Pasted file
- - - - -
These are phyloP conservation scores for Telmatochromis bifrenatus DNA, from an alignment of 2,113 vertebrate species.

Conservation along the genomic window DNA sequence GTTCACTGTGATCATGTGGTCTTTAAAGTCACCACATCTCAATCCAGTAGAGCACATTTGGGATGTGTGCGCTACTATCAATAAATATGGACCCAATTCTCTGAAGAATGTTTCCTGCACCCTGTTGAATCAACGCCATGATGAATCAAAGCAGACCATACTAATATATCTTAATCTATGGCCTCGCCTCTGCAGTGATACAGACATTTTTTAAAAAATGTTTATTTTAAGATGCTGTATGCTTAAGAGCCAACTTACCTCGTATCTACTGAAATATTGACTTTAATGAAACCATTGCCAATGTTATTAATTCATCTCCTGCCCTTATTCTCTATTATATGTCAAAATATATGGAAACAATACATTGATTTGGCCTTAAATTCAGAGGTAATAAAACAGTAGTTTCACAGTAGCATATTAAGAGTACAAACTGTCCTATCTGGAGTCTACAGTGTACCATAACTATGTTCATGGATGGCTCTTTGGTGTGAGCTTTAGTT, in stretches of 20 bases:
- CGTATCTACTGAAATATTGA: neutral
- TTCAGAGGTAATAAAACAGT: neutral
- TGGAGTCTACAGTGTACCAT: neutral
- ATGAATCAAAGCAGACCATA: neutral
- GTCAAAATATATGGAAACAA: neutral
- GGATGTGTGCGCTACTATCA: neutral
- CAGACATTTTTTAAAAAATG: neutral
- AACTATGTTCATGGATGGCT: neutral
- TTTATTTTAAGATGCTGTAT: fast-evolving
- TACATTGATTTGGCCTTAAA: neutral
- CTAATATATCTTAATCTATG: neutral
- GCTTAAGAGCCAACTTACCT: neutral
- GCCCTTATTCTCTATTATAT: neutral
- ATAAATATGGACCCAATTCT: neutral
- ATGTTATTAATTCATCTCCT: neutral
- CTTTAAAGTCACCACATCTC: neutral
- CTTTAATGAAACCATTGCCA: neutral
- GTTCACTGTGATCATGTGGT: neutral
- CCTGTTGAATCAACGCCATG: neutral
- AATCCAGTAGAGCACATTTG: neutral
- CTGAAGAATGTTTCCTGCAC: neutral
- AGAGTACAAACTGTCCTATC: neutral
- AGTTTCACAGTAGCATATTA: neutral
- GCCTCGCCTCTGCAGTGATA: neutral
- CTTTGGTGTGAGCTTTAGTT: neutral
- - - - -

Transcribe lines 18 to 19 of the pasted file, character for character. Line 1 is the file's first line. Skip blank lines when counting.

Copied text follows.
- CTTTAAAGTCACCACATCTC: neutral
- CTTTAATGAAACCATTGCCA: neutral